In the latter case, you need someone with more business experience who is going understand the type of questions that will be asked of the data by users. Great data scientists must, of course, have very strong quantitative and programming skills, but equally as important is some industry experience, or at least a degree of business savvy that suggests they will be able to understand it. Storm continues that, ‘the greater challenge is the 'front office' data science work. It is this data scientist that is the translator - speaking both the language of the business and the language of data science. The front-office data scientist must know the industry, have a firm grasp of economics and finance, and be able to validate, integrate and use advanced models within a broader decision support framework.’ You could even look to train someone up internally if this is the case. This is also potentially a cheaper option, as you do not need to be paying data scientist wages, although it is also risky in that they may end up not being very good. If looking externally, be careful not to get blinded by impressive technical qualifications. Many degrees simply do not offer a sufficient grounding in real-world applications for analytics. Be sure to confront candidates with problems they are likely to experience and see how they would go about solving them.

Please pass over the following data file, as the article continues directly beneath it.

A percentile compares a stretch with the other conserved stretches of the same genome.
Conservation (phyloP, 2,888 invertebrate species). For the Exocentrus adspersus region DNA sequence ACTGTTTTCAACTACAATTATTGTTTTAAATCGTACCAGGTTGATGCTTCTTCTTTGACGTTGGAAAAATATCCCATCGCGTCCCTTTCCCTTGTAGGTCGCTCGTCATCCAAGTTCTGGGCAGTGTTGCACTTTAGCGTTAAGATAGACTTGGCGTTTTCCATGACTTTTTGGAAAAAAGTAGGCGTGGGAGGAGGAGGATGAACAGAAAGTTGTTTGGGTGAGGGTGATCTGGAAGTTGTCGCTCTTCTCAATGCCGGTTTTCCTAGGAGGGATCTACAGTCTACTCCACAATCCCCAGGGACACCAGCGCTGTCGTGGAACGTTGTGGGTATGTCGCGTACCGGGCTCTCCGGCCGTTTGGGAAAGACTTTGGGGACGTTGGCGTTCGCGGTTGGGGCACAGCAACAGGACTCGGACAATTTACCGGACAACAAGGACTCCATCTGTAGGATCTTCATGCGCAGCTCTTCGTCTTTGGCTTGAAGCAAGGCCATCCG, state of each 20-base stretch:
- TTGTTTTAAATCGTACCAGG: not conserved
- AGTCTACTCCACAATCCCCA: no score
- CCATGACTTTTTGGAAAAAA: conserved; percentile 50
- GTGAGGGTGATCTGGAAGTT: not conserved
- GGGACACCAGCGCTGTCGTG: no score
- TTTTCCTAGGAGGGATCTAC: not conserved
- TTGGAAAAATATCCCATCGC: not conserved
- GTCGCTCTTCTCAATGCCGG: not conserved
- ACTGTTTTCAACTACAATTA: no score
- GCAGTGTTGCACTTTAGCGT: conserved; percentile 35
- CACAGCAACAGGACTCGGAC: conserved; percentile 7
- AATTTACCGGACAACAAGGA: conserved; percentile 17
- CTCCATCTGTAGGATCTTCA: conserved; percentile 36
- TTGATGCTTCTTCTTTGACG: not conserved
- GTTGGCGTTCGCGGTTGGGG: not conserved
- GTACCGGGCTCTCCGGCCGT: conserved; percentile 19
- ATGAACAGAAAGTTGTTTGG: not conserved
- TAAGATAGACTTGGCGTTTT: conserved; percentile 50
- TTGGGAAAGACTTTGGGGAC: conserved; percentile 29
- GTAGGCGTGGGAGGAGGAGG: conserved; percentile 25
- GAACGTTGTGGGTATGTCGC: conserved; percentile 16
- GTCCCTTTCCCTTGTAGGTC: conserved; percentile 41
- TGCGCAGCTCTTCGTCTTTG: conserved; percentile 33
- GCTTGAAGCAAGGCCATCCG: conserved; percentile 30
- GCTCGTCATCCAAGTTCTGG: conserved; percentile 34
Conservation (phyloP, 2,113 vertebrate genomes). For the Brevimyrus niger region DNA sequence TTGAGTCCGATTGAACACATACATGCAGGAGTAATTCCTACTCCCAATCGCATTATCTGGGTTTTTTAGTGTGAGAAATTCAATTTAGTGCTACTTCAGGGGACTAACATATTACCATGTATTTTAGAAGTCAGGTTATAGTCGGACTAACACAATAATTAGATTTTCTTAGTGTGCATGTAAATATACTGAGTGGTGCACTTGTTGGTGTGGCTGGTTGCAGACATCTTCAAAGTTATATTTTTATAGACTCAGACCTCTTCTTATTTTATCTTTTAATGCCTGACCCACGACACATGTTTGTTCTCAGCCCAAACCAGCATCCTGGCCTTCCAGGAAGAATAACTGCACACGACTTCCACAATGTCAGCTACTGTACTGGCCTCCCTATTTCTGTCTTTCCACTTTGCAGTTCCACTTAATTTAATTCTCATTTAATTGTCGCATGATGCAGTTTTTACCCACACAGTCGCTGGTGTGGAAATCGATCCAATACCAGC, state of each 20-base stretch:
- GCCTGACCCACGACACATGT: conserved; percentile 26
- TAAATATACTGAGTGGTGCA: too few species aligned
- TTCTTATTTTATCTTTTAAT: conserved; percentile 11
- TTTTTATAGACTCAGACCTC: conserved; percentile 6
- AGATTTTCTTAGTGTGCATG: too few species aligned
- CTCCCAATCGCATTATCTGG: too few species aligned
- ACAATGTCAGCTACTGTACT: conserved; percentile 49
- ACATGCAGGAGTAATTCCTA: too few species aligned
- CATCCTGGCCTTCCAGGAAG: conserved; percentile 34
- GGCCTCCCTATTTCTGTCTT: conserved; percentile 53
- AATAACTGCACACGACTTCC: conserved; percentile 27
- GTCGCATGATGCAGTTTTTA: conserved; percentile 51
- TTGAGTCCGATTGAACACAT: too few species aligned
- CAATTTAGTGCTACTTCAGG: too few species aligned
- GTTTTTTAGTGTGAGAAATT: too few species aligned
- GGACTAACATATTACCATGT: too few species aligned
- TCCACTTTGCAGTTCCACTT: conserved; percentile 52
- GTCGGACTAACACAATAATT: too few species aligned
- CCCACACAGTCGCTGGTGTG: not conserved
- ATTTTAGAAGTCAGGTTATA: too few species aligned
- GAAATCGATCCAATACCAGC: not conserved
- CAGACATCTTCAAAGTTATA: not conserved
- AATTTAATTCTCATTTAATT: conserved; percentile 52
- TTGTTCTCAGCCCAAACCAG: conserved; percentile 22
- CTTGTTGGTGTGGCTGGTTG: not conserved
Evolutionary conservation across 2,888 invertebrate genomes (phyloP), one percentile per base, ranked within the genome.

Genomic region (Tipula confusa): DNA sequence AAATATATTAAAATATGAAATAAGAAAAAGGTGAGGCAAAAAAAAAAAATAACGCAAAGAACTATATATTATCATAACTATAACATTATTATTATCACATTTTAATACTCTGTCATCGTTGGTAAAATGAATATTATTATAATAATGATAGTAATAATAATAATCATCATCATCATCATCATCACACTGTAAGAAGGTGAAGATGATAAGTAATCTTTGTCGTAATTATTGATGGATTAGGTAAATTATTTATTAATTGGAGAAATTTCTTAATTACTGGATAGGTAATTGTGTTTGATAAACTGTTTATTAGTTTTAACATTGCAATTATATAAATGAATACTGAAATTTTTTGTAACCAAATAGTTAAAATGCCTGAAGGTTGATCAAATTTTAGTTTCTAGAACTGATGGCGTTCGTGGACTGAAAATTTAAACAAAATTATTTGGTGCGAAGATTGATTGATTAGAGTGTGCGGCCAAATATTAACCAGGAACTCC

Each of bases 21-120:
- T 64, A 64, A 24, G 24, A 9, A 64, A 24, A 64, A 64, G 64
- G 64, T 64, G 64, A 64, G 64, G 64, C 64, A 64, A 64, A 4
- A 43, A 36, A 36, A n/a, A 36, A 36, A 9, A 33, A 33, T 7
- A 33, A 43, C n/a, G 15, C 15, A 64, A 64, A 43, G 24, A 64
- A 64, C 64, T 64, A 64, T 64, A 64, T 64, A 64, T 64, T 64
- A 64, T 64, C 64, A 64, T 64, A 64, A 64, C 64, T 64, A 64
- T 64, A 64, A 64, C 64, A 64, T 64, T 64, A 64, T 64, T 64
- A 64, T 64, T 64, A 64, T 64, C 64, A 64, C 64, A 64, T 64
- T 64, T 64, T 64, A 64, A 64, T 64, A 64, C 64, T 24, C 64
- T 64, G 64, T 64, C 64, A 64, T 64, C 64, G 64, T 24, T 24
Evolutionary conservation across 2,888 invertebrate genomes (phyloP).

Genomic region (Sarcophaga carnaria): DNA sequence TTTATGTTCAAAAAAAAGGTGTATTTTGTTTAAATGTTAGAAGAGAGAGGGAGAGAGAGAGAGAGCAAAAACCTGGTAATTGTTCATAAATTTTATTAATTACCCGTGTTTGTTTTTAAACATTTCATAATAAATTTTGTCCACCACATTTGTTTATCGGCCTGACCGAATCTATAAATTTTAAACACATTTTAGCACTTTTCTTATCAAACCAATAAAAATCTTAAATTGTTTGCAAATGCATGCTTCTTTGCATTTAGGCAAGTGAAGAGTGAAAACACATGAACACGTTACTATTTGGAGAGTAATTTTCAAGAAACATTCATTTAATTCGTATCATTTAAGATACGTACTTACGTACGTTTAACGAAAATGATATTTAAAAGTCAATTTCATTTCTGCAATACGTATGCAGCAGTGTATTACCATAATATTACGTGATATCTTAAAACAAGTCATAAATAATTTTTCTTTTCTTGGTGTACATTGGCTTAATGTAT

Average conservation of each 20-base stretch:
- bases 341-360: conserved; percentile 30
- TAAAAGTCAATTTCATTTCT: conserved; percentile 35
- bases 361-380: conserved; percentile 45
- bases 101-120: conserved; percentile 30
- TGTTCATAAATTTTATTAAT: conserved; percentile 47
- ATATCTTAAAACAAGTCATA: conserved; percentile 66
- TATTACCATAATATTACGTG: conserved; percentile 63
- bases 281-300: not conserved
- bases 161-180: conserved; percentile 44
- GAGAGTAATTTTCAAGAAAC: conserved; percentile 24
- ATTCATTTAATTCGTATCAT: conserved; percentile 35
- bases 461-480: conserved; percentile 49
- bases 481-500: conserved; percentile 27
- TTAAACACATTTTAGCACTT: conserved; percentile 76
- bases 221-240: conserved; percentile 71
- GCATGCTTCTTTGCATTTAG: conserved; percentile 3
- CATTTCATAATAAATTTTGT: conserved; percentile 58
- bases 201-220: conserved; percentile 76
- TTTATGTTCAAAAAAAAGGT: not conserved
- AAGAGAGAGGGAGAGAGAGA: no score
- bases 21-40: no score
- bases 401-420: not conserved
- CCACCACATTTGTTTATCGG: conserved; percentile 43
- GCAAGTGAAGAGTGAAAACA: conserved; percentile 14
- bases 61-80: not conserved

Once you’ve settled on the kind of data scientist you are looking for, you need to actually get them to want to come and work for you. This is easy for someone like Google, but in companies where the work may not be so sexy, you need to emphasise what it is you offer. You need to show why the work is interesting, that they will be doing important work, that you are invested in implementing a data program and they will get the support they need. It is unlikely given the nature of their profession that they will be from a corporate background, so be aware that they may be used to a different working environment. Leading on from this, be sure to engage key partners across the organization in evaluating your candidates, as the data scientist will undoubtedly have to collaborate with all departments at some point.
Also be careful how you conduct the interview. If you are more data literate, do not bombard them with everything you know. Take an interest in their experiences and try and engage in discussion with them. Don’t bore them to death talking about code you once did or tools you’ve seen.
Finally, once you have a data scientist, don’t expect immediate returns, and don’t get trigger happy when you don’t get them. It is rare that a data scientist’s work will immediately yield game-changing insights and send profits skyrocketing. Equally, if it becomes clear that you’ve made a mistake in your hire, you need to stay on top of it and ensure that it is corrected immediately, either by getting someone else in or helping to retool them. Capgemini estimates that volume of data generated by businesses will increase 20,000-fold between 2000 and 2020, and if organizations are going to stand a chance of using it to its full potential, they will need the talent in place to deal with it.